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Key player policies when contextual effects matter. (English) Zbl 1314.91180
Summary: We consider a model where the criminal decision of each individual is affected by not only her own characteristics, but also by the characteristics of her friends (contextual effects). We determine who the key player is, i.e., the criminal who once removed generates the highest reduction in total crime in the network. We propose a new measure, the contextual intercentrality measure, that generalizes the one proposed by the first author et al. [Econometrica 74, No. 5, 1403–1417 (2006; Zbl 1138.91590)] by taking into account the change in contextual effects following the removal of the key player. We also provide an example showing that the key player can be different whether contextual effects are taken into account or not. This means that the planner may target the wrong person if it ignores the effect of the “context” when removing a criminal from a network.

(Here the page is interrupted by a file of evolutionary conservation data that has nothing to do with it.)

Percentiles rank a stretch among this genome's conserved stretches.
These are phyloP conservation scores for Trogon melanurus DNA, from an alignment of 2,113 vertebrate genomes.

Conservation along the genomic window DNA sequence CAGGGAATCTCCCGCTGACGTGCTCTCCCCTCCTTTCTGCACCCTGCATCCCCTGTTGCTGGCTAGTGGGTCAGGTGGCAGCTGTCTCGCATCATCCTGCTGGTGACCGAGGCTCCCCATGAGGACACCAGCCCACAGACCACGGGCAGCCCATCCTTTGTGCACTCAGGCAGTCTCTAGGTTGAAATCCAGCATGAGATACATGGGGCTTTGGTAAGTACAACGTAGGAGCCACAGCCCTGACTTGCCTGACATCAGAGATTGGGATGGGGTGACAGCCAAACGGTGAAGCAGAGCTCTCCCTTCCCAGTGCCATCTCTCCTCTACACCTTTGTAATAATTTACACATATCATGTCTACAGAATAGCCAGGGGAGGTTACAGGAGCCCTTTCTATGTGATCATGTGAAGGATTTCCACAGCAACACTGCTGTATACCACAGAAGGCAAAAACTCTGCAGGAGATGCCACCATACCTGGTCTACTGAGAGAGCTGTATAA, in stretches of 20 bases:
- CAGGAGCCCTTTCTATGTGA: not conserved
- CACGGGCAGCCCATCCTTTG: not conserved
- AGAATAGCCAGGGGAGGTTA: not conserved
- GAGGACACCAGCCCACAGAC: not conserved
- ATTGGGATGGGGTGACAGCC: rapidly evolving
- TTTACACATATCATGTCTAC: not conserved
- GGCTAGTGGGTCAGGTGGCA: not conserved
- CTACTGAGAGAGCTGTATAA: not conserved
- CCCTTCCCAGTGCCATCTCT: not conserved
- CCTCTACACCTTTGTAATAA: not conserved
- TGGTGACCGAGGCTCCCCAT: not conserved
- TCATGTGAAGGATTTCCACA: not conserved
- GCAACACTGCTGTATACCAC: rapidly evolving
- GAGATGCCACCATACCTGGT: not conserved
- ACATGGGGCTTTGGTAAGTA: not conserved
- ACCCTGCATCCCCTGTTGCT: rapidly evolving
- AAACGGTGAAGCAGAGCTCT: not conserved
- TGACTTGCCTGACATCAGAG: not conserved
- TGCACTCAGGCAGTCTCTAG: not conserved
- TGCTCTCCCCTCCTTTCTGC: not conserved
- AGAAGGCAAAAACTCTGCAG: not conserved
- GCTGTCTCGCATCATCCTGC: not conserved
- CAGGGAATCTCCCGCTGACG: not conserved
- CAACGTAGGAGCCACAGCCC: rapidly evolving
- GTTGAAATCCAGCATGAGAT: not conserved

MSC:
91D10 Models of societies, social and urban evolution
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